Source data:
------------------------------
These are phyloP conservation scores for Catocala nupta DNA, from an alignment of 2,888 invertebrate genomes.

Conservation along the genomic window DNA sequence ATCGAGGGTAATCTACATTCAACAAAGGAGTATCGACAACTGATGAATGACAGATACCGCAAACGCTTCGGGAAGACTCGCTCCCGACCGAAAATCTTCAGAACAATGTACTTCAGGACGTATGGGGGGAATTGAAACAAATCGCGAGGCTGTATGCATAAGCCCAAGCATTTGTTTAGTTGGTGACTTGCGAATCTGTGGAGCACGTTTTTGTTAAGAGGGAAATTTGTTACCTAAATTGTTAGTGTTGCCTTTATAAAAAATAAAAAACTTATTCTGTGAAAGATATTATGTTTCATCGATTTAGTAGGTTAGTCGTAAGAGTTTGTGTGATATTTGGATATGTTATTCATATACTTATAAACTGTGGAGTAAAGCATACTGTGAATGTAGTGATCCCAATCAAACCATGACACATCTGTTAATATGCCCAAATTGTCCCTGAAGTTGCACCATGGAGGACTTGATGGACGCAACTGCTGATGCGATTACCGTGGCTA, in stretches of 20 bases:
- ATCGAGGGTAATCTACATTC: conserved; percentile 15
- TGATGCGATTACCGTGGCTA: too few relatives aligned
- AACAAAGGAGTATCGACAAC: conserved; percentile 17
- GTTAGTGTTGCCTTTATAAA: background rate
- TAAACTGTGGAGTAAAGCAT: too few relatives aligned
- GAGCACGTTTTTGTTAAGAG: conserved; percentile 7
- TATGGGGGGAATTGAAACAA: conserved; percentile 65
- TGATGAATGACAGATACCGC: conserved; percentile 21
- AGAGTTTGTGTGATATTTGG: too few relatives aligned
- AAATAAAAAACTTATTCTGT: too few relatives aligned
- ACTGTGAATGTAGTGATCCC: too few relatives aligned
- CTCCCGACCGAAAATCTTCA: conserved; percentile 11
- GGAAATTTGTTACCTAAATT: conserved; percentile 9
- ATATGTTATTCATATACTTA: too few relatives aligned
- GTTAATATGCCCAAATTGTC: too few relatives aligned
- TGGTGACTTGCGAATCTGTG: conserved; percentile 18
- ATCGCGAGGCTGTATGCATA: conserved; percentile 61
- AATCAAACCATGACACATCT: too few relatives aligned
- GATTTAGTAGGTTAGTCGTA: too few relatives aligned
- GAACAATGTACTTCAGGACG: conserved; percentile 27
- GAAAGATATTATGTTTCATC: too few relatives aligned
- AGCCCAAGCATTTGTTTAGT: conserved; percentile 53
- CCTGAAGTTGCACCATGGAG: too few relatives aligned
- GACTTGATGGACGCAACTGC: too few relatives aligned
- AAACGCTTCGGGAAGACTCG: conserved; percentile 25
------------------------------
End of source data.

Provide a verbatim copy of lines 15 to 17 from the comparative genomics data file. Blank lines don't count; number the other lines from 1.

- GGAAATTTGTTACCTAAATT: conserved; percentile 9
- ATATGTTATTCATATACTTA: too few relatives aligned
- GTTAATATGCCCAAATTGTC: too few relatives aligned